Whatever our many disagreements on a variety of topics, we can all agree that “essentialism” is bad. We frequently say so. But what exactly is meant by “essentialism”?
My old friend Michael Herzfeld (in his article on “Essentialism” in The Encyclopedia of Social and Cultural Anthropology
, Alan Barnard & Jonathan Spencer, eds., which can be found at http://www.bookrags.com/tandf/essentialism-8-tf/
Essentialism commonly appears as both a violation of anthropological relativism and one of the besetting conceptual sins of anthropology. ... The distinctive mark of essentialism ... lies in its suppression of temporality: it assumes or attributes an unchanging, primordial ontology to what are the historically contingent products of human or other forms of agency. It is thus also a denial of the relevance of agency itself.
Following Herzfeld, we could say that “essentialism” is a form of generalization or characterization that assumes an unchanging nature unaffected by human action.
What would count as an example of “essentialism”? Let us consider Clifford Geertz’s characterizations of Indonesian and Moroccan cultures (in Islam Observed
) as respectively synthesizing and agonistic. These characterizations are certainly generalizations, but do they ignore historical change or human agency? Well, much of Geertz’s account is historical, showing changes over time, and illustrating with the actions and influences of important individuals. So I do not think it would be accurate, using Herzfeld’s criteria, to call Geertz’s general characterizations an example of essentialism.
Another criterion for essentialism, this time put forward by Edward Said (in Orientalism
, itself notoriously open to the accusation of essentialism), is the ignoring of internal variation. In Islam Observed
, Geertz does discuss variation and some of the reasons for it. So I think Geertz can be acquitted of essentialism in this work.
It is important to note here that avoiding essentialism does not require avoiding generalization and characterization. If an appreciation of the historical nature of the features discussed and the ways in which human agency contribute to the historical pattern are taken into account in the generalization, or in the explanation of the generalization, then no accusation of essentialism is appropriate.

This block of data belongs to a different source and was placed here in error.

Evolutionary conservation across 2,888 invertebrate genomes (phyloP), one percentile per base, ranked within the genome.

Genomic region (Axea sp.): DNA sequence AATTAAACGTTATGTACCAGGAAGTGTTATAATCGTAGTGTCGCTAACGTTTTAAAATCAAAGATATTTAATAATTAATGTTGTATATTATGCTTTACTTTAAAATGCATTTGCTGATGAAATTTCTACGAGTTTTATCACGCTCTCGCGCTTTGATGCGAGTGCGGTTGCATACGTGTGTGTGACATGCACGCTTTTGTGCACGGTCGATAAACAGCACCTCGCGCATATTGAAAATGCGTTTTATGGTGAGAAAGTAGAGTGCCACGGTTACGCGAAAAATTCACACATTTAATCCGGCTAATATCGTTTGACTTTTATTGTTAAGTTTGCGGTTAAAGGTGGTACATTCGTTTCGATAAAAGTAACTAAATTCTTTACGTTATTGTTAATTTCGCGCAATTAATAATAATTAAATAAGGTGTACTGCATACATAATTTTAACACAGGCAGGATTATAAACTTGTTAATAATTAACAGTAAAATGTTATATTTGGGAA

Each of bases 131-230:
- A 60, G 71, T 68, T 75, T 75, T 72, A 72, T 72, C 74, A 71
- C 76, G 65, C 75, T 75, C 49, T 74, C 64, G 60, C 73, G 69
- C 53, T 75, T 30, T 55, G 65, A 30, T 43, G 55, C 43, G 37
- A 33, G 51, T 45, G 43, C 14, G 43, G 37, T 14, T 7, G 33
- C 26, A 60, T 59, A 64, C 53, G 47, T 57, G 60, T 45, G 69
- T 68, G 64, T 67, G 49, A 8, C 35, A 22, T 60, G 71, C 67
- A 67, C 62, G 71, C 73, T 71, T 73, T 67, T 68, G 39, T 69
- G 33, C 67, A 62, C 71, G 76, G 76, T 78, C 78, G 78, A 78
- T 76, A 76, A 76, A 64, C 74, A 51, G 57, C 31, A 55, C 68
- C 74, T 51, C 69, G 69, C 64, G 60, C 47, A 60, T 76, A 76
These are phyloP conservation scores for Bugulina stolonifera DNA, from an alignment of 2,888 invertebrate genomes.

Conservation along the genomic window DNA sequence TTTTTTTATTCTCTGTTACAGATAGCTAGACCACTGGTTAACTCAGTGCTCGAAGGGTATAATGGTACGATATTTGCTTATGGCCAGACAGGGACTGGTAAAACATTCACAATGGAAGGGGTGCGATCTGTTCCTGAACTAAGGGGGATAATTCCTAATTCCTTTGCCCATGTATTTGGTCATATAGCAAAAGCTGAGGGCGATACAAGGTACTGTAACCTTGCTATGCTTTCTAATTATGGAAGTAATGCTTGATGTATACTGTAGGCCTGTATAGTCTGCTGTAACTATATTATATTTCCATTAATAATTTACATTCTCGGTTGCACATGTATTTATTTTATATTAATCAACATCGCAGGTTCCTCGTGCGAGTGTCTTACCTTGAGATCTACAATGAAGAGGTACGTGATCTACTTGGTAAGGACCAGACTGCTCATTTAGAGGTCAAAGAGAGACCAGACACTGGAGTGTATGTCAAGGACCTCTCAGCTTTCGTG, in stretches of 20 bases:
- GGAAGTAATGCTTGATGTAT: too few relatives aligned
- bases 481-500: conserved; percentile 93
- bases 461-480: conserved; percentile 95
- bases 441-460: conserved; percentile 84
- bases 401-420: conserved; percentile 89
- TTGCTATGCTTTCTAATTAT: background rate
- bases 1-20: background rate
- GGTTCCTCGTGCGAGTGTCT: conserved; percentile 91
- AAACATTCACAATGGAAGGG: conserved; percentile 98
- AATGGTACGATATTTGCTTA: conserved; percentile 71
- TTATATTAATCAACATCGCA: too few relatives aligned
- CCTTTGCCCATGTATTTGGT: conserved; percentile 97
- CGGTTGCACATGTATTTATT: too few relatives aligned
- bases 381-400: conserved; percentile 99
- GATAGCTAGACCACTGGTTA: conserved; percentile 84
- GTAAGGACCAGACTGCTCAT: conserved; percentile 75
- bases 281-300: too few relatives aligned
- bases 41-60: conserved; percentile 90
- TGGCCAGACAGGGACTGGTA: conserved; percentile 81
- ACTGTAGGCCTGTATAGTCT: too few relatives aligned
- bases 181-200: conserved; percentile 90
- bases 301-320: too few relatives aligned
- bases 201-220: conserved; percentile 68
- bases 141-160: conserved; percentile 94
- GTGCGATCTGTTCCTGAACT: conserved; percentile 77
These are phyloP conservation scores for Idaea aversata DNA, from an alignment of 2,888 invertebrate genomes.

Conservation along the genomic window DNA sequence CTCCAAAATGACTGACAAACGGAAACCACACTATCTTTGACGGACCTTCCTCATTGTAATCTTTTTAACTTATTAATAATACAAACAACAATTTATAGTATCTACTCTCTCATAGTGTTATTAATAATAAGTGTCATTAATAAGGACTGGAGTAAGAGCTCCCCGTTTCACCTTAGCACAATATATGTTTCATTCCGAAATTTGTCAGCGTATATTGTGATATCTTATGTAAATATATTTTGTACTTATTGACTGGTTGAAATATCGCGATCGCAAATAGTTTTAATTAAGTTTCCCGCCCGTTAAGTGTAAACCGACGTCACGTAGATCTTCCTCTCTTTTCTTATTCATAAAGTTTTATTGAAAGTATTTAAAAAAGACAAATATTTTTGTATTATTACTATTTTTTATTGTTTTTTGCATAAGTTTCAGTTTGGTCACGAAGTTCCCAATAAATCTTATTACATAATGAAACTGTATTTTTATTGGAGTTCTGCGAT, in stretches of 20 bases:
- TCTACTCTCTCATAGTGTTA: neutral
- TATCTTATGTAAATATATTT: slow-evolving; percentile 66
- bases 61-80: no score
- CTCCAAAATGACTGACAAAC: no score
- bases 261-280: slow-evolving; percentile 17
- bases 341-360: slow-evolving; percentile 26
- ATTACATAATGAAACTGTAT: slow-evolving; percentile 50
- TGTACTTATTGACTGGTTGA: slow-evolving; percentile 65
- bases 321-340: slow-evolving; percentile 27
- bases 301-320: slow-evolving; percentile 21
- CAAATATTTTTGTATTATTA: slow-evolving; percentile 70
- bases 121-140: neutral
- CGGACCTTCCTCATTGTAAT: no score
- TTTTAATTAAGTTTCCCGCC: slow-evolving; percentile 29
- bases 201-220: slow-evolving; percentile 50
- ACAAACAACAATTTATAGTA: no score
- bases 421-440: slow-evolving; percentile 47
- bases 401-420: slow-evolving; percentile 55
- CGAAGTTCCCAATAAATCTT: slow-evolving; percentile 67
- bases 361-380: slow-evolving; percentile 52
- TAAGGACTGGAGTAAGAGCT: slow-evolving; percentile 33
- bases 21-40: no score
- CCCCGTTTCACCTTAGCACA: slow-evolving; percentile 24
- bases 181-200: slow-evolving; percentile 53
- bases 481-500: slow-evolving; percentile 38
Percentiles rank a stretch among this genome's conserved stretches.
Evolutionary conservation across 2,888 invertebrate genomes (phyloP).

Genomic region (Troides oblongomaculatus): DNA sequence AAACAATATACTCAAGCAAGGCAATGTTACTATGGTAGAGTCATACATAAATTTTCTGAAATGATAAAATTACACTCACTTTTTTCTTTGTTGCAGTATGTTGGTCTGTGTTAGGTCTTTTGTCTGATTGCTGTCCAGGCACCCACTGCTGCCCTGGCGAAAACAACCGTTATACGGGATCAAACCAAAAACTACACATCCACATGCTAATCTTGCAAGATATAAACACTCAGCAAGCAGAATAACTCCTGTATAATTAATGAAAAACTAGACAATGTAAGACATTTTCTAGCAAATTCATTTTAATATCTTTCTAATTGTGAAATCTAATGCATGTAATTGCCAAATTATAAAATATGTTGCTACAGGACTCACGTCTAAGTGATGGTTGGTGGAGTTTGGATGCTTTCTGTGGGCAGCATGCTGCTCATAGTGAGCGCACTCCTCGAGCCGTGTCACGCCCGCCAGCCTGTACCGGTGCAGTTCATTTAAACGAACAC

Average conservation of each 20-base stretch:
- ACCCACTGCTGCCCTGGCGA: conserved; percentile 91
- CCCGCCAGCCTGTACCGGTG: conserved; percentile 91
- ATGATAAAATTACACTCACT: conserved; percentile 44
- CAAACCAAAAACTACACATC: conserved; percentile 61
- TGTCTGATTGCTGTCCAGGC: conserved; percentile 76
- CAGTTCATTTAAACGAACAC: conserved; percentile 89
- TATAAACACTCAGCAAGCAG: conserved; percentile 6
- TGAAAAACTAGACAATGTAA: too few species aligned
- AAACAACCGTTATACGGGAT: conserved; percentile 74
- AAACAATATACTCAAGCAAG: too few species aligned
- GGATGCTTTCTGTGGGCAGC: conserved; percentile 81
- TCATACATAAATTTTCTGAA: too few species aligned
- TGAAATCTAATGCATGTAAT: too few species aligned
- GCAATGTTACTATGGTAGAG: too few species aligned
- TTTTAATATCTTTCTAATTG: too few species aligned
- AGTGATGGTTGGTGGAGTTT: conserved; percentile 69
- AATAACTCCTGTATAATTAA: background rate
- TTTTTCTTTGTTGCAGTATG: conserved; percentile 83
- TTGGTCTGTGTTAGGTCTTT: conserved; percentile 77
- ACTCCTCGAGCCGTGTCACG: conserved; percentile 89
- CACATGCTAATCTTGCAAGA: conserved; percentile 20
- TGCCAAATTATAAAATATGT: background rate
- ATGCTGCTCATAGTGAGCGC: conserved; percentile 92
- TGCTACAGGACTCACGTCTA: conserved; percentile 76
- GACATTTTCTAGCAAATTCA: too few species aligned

But since generalizing is dangerous, can we avoid it altogether? I would suggest we cannot, because all knowledge is based on generalization. Every individual, whether animal, vegetable, or mineral is unique at every moment of its existence. We cannot even speak of a particular plant or animal without generalizing over time. When we discuss anything beyond the unique, we must generalize based on abstraction of common characteristics. For example, most of our common concepts–tree, car, person, animal, house, rock, etc.–generalize certain characteristics that are common in the class. General though these concepts may be, they are valid: we know that trees in their many varieties, are not foxes in their varieties. My Baluchi friends taught my about the many varieties of camel, but they still spoke generally of camels, which were clearly differentiated from sheep and goats, never mind tents and trucks. Not withstanding the differences among camels, and among horses, it is valid to say that camels are not horses, and that we can specify the general differences between them.
There are other cases where generalizations are based on central tendencies (mean, mode, median), even where the distributions of the cases involve overlap. For example, we know that there are among men and women many heights, and that there are many women taller than many men. But in general (certainly no such claim for myself), men are taller than women. Different groups will give different answers to questionnaires or perform differently on tests (such as Robert LeVine’s study of Nigerian groups in Dreams and Deeds
), and in spite of overlapping distributions will show different averages. So too with many measures of social and economic development–e.g. education, health, productivity, connectivity–where different communities, regions, or societies have different results on the appropriate measures(e.g. UNDP Arab Human Development Report 2002
What of qualitative generalizations, such as those of Geertz? I do not see how they can be avoided if we are to speak about different cultures and their commonalities and differences, both over time and among cases. Applying the intellectual procedures that are typical of all knowledge would appear to be unavoidable.
And yet, it is apparent that anthropologists today do avoid generalizing. Perhaps the fear of essentialism–and other sins, such as “reductionism” and the “master narrative”–leads us to avoid formulating general characterizations. This is apparent in the discussions here on OAC, where in response to any hint of generalization, discussants retreat into anecdote: “Well, the chef in my Japanese soup restaurant says.....” Yes, we can avoid controversy by avoiding attempts to formulate knowledge, but of what value is a substantiveless anthropology? Has fear made us feeble?